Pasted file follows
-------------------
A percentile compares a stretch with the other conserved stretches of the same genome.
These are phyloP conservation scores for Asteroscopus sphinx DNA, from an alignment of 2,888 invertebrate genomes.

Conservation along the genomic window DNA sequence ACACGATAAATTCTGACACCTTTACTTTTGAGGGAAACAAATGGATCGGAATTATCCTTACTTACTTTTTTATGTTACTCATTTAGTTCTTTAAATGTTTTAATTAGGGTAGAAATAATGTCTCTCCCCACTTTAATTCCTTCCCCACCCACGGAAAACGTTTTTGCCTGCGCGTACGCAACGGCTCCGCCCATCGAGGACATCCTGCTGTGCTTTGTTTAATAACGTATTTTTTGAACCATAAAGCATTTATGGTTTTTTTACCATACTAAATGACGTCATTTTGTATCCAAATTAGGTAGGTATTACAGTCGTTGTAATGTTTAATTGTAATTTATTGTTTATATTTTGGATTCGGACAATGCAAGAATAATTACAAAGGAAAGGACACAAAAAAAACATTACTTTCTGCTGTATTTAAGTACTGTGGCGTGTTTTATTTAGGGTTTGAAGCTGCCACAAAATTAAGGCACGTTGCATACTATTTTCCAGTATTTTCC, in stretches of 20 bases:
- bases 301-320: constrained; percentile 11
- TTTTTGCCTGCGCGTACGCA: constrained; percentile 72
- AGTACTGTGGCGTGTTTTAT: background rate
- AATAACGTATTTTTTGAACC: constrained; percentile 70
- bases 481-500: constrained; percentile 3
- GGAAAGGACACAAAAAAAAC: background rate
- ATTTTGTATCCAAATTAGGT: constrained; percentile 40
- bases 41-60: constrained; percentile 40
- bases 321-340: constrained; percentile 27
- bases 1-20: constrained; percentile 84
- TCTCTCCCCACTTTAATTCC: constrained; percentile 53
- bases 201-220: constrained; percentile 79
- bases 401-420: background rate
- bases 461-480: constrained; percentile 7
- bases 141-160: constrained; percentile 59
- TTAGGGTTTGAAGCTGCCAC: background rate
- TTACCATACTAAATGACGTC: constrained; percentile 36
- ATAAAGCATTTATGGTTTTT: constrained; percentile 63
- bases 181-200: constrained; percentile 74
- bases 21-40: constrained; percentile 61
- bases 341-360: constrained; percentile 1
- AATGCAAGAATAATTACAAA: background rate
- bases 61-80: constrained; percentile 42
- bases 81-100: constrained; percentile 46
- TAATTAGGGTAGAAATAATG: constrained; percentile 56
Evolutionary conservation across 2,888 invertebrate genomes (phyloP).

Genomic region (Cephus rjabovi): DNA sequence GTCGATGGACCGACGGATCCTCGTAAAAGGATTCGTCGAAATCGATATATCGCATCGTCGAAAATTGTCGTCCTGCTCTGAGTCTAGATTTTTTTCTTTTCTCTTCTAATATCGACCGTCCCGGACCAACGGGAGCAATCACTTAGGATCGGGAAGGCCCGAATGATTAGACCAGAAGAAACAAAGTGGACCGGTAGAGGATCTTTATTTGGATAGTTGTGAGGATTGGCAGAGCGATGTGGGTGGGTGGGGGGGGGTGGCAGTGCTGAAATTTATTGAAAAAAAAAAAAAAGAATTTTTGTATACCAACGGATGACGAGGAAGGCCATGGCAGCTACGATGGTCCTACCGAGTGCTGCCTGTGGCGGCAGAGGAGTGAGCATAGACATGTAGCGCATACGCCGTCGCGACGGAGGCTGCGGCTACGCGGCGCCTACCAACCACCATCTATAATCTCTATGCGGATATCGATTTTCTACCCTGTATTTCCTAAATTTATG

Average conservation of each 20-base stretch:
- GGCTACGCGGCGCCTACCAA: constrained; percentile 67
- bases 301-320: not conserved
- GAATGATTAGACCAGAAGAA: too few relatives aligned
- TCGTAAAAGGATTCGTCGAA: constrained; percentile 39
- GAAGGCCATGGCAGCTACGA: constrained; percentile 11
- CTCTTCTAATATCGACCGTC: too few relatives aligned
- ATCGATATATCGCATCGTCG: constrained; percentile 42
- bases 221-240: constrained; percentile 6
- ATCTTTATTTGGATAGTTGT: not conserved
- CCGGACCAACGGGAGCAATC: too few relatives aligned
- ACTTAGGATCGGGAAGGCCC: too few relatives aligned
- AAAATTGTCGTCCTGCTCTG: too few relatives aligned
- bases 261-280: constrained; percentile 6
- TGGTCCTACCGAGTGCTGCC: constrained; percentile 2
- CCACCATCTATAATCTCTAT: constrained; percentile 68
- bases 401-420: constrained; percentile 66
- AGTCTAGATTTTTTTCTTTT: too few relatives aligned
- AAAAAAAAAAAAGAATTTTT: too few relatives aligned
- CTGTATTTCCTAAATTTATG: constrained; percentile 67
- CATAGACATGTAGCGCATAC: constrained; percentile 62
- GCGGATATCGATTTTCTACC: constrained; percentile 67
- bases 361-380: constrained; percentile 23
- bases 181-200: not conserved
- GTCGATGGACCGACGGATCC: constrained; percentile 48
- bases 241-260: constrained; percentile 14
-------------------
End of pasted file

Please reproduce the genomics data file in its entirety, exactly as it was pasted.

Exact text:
A percentile compares a stretch with the other conserved stretches of the same genome.
These are phyloP conservation scores for Asteroscopus sphinx DNA, from an alignment of 2,888 invertebrate genomes.

Conservation along the genomic window DNA sequence ACACGATAAATTCTGACACCTTTACTTTTGAGGGAAACAAATGGATCGGAATTATCCTTACTTACTTTTTTATGTTACTCATTTAGTTCTTTAAATGTTTTAATTAGGGTAGAAATAATGTCTCTCCCCACTTTAATTCCTTCCCCACCCACGGAAAACGTTTTTGCCTGCGCGTACGCAACGGCTCCGCCCATCGAGGACATCCTGCTGTGCTTTGTTTAATAACGTATTTTTTGAACCATAAAGCATTTATGGTTTTTTTACCATACTAAATGACGTCATTTTGTATCCAAATTAGGTAGGTATTACAGTCGTTGTAATGTTTAATTGTAATTTATTGTTTATATTTTGGATTCGGACAATGCAAGAATAATTACAAAGGAAAGGACACAAAAAAAACATTACTTTCTGCTGTATTTAAGTACTGTGGCGTGTTTTATTTAGGGTTTGAAGCTGCCACAAAATTAAGGCACGTTGCATACTATTTTCCAGTATTTTCC, in stretches of 20 bases:
- bases 301-320: constrained; percentile 11
- TTTTTGCCTGCGCGTACGCA: constrained; percentile 72
- AGTACTGTGGCGTGTTTTAT: background rate
- AATAACGTATTTTTTGAACC: constrained; percentile 70
- bases 481-500: constrained; percentile 3
- GGAAAGGACACAAAAAAAAC: background rate
- ATTTTGTATCCAAATTAGGT: constrained; percentile 40
- bases 41-60: constrained; percentile 40
- bases 321-340: constrained; percentile 27
- bases 1-20: constrained; percentile 84
- TCTCTCCCCACTTTAATTCC: constrained; percentile 53
- bases 201-220: constrained; percentile 79
- bases 401-420: background rate
- bases 461-480: constrained; percentile 7
- bases 141-160: constrained; percentile 59
- TTAGGGTTTGAAGCTGCCAC: background rate
- TTACCATACTAAATGACGTC: constrained; percentile 36
- ATAAAGCATTTATGGTTTTT: constrained; percentile 63
- bases 181-200: constrained; percentile 74
- bases 21-40: constrained; percentile 61
- bases 341-360: constrained; percentile 1
- AATGCAAGAATAATTACAAA: background rate
- bases 61-80: constrained; percentile 42
- bases 81-100: constrained; percentile 46
- TAATTAGGGTAGAAATAATG: constrained; percentile 56
Evolutionary conservation across 2,888 invertebrate genomes (phyloP).

Genomic region (Cephus rjabovi): DNA sequence GTCGATGGACCGACGGATCCTCGTAAAAGGATTCGTCGAAATCGATATATCGCATCGTCGAAAATTGTCGTCCTGCTCTGAGTCTAGATTTTTTTCTTTTCTCTTCTAATATCGACCGTCCCGGACCAACGGGAGCAATCACTTAGGATCGGGAAGGCCCGAATGATTAGACCAGAAGAAACAAAGTGGACCGGTAGAGGATCTTTATTTGGATAGTTGTGAGGATTGGCAGAGCGATGTGGGTGGGTGGGGGGGGGTGGCAGTGCTGAAATTTATTGAAAAAAAAAAAAAAGAATTTTTGTATACCAACGGATGACGAGGAAGGCCATGGCAGCTACGATGGTCCTACCGAGTGCTGCCTGTGGCGGCAGAGGAGTGAGCATAGACATGTAGCGCATACGCCGTCGCGACGGAGGCTGCGGCTACGCGGCGCCTACCAACCACCATCTATAATCTCTATGCGGATATCGATTTTCTACCCTGTATTTCCTAAATTTATG

Average conservation of each 20-base stretch:
- GGCTACGCGGCGCCTACCAA: constrained; percentile 67
- bases 301-320: not conserved
- GAATGATTAGACCAGAAGAA: too few relatives aligned
- TCGTAAAAGGATTCGTCGAA: constrained; percentile 39
- GAAGGCCATGGCAGCTACGA: constrained; percentile 11
- CTCTTCTAATATCGACCGTC: too few relatives aligned
- ATCGATATATCGCATCGTCG: constrained; percentile 42
- bases 221-240: constrained; percentile 6
- ATCTTTATTTGGATAGTTGT: not conserved
- CCGGACCAACGGGAGCAATC: too few relatives aligned
- ACTTAGGATCGGGAAGGCCC: too few relatives aligned
- AAAATTGTCGTCCTGCTCTG: too few relatives aligned
- bases 261-280: constrained; percentile 6
- TGGTCCTACCGAGTGCTGCC: constrained; percentile 2
- CCACCATCTATAATCTCTAT: constrained; percentile 68
- bases 401-420: constrained; percentile 66
- AGTCTAGATTTTTTTCTTTT: too few relatives aligned
- AAAAAAAAAAAAGAATTTTT: too few relatives aligned
- CTGTATTTCCTAAATTTATG: constrained; percentile 67
- CATAGACATGTAGCGCATAC: constrained; percentile 62
- GCGGATATCGATTTTCTACC: constrained; percentile 67
- bases 361-380: constrained; percentile 23
- bases 181-200: not conserved
- GTCGATGGACCGACGGATCC: constrained; percentile 48
- bases 241-260: constrained; percentile 14